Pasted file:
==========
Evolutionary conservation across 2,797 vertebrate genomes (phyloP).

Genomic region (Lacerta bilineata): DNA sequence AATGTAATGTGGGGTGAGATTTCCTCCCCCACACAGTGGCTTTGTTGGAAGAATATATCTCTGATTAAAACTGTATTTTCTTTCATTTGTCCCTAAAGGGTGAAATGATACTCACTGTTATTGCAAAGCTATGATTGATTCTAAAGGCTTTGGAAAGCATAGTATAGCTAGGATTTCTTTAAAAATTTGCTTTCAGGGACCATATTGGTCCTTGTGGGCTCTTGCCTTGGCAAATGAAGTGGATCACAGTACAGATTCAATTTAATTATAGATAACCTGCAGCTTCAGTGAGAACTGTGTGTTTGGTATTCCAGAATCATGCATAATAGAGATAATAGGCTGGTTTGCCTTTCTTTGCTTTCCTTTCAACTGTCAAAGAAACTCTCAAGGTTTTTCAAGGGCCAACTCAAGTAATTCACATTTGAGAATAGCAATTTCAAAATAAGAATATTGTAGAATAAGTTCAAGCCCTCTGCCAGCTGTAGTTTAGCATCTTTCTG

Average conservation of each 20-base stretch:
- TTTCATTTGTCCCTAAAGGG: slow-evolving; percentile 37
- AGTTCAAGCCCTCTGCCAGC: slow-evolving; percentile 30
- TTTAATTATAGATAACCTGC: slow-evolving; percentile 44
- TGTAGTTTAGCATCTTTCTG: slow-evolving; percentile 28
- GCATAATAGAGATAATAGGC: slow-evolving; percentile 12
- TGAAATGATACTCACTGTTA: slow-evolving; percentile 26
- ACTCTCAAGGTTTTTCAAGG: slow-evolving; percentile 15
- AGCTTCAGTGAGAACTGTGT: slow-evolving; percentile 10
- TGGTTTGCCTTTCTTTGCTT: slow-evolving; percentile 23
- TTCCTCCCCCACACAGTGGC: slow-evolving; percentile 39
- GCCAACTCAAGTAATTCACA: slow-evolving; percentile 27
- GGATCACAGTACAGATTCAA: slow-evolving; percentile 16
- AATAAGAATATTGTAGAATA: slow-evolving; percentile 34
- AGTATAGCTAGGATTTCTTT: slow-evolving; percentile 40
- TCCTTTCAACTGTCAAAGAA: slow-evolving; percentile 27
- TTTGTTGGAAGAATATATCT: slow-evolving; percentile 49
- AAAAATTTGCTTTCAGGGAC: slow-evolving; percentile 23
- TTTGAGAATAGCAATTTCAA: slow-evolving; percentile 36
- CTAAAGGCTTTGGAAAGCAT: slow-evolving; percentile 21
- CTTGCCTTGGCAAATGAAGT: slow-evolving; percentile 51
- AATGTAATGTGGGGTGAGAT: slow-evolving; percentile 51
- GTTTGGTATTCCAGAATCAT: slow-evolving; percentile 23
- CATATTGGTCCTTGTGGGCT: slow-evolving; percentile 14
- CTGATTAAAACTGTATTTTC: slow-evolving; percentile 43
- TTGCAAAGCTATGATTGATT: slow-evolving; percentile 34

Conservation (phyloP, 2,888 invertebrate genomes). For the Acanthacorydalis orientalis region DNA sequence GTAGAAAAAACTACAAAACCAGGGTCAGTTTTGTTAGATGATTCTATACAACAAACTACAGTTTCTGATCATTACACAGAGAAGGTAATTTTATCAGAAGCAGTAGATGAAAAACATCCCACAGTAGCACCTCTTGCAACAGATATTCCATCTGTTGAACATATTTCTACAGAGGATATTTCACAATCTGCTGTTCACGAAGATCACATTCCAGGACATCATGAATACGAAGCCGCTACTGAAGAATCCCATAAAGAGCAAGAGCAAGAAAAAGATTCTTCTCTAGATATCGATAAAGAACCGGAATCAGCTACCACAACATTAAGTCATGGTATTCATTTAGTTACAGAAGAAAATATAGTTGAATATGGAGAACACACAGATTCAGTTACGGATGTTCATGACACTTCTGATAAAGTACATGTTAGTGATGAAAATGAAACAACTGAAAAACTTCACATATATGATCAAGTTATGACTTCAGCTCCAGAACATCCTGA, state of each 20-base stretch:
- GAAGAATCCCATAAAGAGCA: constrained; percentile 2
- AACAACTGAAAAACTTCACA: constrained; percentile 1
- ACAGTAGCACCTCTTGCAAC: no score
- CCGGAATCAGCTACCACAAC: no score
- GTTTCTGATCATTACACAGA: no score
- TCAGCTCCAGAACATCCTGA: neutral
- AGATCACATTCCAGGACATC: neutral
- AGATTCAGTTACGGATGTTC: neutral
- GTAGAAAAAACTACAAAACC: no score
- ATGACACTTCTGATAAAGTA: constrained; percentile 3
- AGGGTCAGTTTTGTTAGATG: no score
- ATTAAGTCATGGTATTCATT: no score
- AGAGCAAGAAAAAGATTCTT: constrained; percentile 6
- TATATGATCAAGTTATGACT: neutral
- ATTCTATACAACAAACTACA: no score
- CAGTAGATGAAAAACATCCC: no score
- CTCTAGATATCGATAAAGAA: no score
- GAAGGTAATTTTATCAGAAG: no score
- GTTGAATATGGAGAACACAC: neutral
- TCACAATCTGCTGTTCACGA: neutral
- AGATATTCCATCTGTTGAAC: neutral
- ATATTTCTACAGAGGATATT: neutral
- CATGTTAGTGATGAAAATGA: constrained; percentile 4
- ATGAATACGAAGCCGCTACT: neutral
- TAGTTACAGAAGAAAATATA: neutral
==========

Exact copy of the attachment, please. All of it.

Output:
Evolutionary conservation across 2,797 vertebrate genomes (phyloP).

Genomic region (Lacerta bilineata): DNA sequence AATGTAATGTGGGGTGAGATTTCCTCCCCCACACAGTGGCTTTGTTGGAAGAATATATCTCTGATTAAAACTGTATTTTCTTTCATTTGTCCCTAAAGGGTGAAATGATACTCACTGTTATTGCAAAGCTATGATTGATTCTAAAGGCTTTGGAAAGCATAGTATAGCTAGGATTTCTTTAAAAATTTGCTTTCAGGGACCATATTGGTCCTTGTGGGCTCTTGCCTTGGCAAATGAAGTGGATCACAGTACAGATTCAATTTAATTATAGATAACCTGCAGCTTCAGTGAGAACTGTGTGTTTGGTATTCCAGAATCATGCATAATAGAGATAATAGGCTGGTTTGCCTTTCTTTGCTTTCCTTTCAACTGTCAAAGAAACTCTCAAGGTTTTTCAAGGGCCAACTCAAGTAATTCACATTTGAGAATAGCAATTTCAAAATAAGAATATTGTAGAATAAGTTCAAGCCCTCTGCCAGCTGTAGTTTAGCATCTTTCTG

Average conservation of each 20-base stretch:
- TTTCATTTGTCCCTAAAGGG: slow-evolving; percentile 37
- AGTTCAAGCCCTCTGCCAGC: slow-evolving; percentile 30
- TTTAATTATAGATAACCTGC: slow-evolving; percentile 44
- TGTAGTTTAGCATCTTTCTG: slow-evolving; percentile 28
- GCATAATAGAGATAATAGGC: slow-evolving; percentile 12
- TGAAATGATACTCACTGTTA: slow-evolving; percentile 26
- ACTCTCAAGGTTTTTCAAGG: slow-evolving; percentile 15
- AGCTTCAGTGAGAACTGTGT: slow-evolving; percentile 10
- TGGTTTGCCTTTCTTTGCTT: slow-evolving; percentile 23
- TTCCTCCCCCACACAGTGGC: slow-evolving; percentile 39
- GCCAACTCAAGTAATTCACA: slow-evolving; percentile 27
- GGATCACAGTACAGATTCAA: slow-evolving; percentile 16
- AATAAGAATATTGTAGAATA: slow-evolving; percentile 34
- AGTATAGCTAGGATTTCTTT: slow-evolving; percentile 40
- TCCTTTCAACTGTCAAAGAA: slow-evolving; percentile 27
- TTTGTTGGAAGAATATATCT: slow-evolving; percentile 49
- AAAAATTTGCTTTCAGGGAC: slow-evolving; percentile 23
- TTTGAGAATAGCAATTTCAA: slow-evolving; percentile 36
- CTAAAGGCTTTGGAAAGCAT: slow-evolving; percentile 21
- CTTGCCTTGGCAAATGAAGT: slow-evolving; percentile 51
- AATGTAATGTGGGGTGAGAT: slow-evolving; percentile 51
- GTTTGGTATTCCAGAATCAT: slow-evolving; percentile 23
- CATATTGGTCCTTGTGGGCT: slow-evolving; percentile 14
- CTGATTAAAACTGTATTTTC: slow-evolving; percentile 43
- TTGCAAAGCTATGATTGATT: slow-evolving; percentile 34

Conservation (phyloP, 2,888 invertebrate genomes). For the Acanthacorydalis orientalis region DNA sequence GTAGAAAAAACTACAAAACCAGGGTCAGTTTTGTTAGATGATTCTATACAACAAACTACAGTTTCTGATCATTACACAGAGAAGGTAATTTTATCAGAAGCAGTAGATGAAAAACATCCCACAGTAGCACCTCTTGCAACAGATATTCCATCTGTTGAACATATTTCTACAGAGGATATTTCACAATCTGCTGTTCACGAAGATCACATTCCAGGACATCATGAATACGAAGCCGCTACTGAAGAATCCCATAAAGAGCAAGAGCAAGAAAAAGATTCTTCTCTAGATATCGATAAAGAACCGGAATCAGCTACCACAACATTAAGTCATGGTATTCATTTAGTTACAGAAGAAAATATAGTTGAATATGGAGAACACACAGATTCAGTTACGGATGTTCATGACACTTCTGATAAAGTACATGTTAGTGATGAAAATGAAACAACTGAAAAACTTCACATATATGATCAAGTTATGACTTCAGCTCCAGAACATCCTGA, state of each 20-base stretch:
- GAAGAATCCCATAAAGAGCA: constrained; percentile 2
- AACAACTGAAAAACTTCACA: constrained; percentile 1
- ACAGTAGCACCTCTTGCAAC: no score
- CCGGAATCAGCTACCACAAC: no score
- GTTTCTGATCATTACACAGA: no score
- TCAGCTCCAGAACATCCTGA: neutral
- AGATCACATTCCAGGACATC: neutral
- AGATTCAGTTACGGATGTTC: neutral
- GTAGAAAAAACTACAAAACC: no score
- ATGACACTTCTGATAAAGTA: constrained; percentile 3
- AGGGTCAGTTTTGTTAGATG: no score
- ATTAAGTCATGGTATTCATT: no score
- AGAGCAAGAAAAAGATTCTT: constrained; percentile 6
- TATATGATCAAGTTATGACT: neutral
- ATTCTATACAACAAACTACA: no score
- CAGTAGATGAAAAACATCCC: no score
- CTCTAGATATCGATAAAGAA: no score
- GAAGGTAATTTTATCAGAAG: no score
- GTTGAATATGGAGAACACAC: neutral
- TCACAATCTGCTGTTCACGA: neutral
- AGATATTCCATCTGTTGAAC: neutral
- ATATTTCTACAGAGGATATT: neutral
- CATGTTAGTGATGAAAATGA: constrained; percentile 4
- ATGAATACGAAGCCGCTACT: neutral
- TAGTTACAGAAGAAAATATA: neutral